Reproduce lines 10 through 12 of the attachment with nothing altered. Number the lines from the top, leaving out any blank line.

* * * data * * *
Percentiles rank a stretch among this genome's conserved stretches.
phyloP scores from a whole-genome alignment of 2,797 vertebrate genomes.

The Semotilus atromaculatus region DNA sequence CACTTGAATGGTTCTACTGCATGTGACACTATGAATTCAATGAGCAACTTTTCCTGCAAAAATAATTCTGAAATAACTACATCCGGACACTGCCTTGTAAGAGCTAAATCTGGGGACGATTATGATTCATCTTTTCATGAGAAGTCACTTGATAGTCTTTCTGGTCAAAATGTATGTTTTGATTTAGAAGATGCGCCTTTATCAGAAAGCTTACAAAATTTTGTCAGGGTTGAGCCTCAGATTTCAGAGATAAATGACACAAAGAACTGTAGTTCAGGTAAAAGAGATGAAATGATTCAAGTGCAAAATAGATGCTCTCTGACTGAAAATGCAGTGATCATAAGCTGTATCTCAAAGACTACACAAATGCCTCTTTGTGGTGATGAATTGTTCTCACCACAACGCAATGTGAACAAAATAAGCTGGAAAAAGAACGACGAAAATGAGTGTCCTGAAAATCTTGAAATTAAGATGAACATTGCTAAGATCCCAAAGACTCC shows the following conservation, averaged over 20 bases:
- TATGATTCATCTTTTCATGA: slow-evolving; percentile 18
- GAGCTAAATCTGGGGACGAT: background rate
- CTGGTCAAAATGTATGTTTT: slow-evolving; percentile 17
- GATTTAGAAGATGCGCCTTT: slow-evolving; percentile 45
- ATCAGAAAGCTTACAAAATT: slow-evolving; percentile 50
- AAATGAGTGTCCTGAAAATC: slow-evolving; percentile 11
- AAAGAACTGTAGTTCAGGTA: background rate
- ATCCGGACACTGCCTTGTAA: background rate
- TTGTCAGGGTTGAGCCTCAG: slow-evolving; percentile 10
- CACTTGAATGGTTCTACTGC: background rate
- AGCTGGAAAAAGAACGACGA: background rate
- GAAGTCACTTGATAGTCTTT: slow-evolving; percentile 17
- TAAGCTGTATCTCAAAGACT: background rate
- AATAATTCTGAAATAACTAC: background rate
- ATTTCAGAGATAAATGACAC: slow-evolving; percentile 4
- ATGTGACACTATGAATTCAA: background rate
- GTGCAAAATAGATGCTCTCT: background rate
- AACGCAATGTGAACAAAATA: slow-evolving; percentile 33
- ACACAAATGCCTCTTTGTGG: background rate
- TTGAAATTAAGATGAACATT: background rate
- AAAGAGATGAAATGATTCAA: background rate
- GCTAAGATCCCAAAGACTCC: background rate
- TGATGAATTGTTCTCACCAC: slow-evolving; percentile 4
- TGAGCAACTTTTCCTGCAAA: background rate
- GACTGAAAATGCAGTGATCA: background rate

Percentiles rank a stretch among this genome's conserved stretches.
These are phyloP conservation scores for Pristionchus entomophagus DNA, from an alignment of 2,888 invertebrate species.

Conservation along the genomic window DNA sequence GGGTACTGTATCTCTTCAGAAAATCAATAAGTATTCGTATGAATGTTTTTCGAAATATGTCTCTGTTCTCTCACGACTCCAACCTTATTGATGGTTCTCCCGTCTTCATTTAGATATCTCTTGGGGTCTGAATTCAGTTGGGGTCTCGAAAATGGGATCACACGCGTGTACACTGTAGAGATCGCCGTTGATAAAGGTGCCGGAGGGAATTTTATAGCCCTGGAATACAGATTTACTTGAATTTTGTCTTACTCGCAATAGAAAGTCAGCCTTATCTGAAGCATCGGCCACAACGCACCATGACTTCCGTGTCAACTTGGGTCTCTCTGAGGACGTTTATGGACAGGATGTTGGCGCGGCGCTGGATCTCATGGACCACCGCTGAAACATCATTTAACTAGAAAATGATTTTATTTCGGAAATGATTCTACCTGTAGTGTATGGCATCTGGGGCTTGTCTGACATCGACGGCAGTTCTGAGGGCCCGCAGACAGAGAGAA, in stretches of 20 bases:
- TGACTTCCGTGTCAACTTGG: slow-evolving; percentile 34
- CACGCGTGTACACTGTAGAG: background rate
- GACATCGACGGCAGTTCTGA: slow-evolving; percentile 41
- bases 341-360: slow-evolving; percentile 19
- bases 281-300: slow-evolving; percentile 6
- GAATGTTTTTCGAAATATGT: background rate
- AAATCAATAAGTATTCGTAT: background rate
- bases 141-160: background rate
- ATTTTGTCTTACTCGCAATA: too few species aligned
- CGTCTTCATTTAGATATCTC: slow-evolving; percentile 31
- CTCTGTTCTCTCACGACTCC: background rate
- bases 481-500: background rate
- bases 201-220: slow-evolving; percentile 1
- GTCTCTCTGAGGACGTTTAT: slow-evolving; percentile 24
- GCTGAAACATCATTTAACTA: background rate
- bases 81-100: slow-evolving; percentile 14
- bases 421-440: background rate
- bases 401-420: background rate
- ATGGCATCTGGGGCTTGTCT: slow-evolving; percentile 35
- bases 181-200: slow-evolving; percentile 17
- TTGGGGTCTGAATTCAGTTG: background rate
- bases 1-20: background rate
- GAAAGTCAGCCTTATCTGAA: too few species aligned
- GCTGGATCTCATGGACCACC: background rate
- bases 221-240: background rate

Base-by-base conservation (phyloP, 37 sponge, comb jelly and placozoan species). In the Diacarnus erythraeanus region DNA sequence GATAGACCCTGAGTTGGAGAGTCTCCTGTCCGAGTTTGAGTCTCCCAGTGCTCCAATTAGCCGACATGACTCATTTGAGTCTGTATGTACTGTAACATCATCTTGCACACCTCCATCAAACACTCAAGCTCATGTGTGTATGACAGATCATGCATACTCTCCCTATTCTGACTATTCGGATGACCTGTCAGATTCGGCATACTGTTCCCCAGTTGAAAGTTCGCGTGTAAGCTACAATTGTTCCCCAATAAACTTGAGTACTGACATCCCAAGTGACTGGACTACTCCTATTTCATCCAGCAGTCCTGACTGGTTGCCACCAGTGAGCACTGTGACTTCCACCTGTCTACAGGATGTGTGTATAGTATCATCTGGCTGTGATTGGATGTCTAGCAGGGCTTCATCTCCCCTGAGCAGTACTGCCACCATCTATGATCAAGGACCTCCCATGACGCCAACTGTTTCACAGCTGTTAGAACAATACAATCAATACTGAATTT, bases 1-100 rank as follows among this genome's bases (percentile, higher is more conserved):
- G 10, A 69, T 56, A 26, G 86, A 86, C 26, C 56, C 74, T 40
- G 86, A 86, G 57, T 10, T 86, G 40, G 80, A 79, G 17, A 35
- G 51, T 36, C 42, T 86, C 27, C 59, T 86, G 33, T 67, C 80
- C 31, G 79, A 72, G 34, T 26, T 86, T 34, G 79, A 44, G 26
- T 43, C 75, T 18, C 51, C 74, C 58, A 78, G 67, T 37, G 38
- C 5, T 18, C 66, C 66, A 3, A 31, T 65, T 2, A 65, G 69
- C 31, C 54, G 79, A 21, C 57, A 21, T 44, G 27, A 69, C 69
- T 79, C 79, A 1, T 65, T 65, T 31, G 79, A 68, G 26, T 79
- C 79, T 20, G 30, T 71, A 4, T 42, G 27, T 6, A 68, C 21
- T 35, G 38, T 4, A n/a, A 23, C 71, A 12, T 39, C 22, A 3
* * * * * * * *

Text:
- AAAGAACTGTAGTTCAGGTA: background rate
- ATCCGGACACTGCCTTGTAA: background rate
- TTGTCAGGGTTGAGCCTCAG: slow-evolving; percentile 10